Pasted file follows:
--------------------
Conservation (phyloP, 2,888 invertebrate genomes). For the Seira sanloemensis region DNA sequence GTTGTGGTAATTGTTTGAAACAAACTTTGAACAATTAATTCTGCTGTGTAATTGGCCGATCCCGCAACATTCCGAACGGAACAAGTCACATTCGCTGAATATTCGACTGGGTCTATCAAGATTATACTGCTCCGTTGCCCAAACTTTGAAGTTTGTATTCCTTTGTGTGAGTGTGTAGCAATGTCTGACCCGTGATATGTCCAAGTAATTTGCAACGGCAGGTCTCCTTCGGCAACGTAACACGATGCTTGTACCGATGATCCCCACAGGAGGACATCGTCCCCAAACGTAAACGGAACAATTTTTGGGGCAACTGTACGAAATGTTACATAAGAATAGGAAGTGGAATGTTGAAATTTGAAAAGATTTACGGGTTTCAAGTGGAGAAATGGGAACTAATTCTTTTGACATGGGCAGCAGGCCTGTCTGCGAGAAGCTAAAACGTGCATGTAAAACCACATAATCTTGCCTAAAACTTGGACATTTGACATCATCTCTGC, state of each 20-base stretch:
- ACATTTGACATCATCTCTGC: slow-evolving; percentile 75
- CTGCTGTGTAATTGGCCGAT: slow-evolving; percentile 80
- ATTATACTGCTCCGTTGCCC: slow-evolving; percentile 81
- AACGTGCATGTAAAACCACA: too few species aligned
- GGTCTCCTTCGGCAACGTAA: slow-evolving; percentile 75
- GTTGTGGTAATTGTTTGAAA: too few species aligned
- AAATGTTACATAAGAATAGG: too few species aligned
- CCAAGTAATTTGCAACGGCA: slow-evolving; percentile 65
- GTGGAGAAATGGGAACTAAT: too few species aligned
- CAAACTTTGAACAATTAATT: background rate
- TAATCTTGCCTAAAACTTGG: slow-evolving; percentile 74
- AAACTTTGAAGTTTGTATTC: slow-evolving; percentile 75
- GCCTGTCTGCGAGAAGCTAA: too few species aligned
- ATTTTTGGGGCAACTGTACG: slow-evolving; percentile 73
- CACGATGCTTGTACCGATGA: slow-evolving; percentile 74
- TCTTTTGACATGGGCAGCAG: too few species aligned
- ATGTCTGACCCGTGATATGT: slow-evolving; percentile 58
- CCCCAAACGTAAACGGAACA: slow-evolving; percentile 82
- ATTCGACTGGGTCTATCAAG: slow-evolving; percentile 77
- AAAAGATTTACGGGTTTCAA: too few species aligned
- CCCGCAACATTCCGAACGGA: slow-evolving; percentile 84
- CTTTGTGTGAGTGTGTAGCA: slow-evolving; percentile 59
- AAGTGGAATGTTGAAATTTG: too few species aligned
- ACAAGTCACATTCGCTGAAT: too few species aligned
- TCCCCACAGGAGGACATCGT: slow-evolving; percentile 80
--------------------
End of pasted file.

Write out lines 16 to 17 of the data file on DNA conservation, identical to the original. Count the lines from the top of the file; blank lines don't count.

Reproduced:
- CACGATGCTTGTACCGATGA: slow-evolving; percentile 74
- TCTTTTGACATGGGCAGCAG: too few species aligned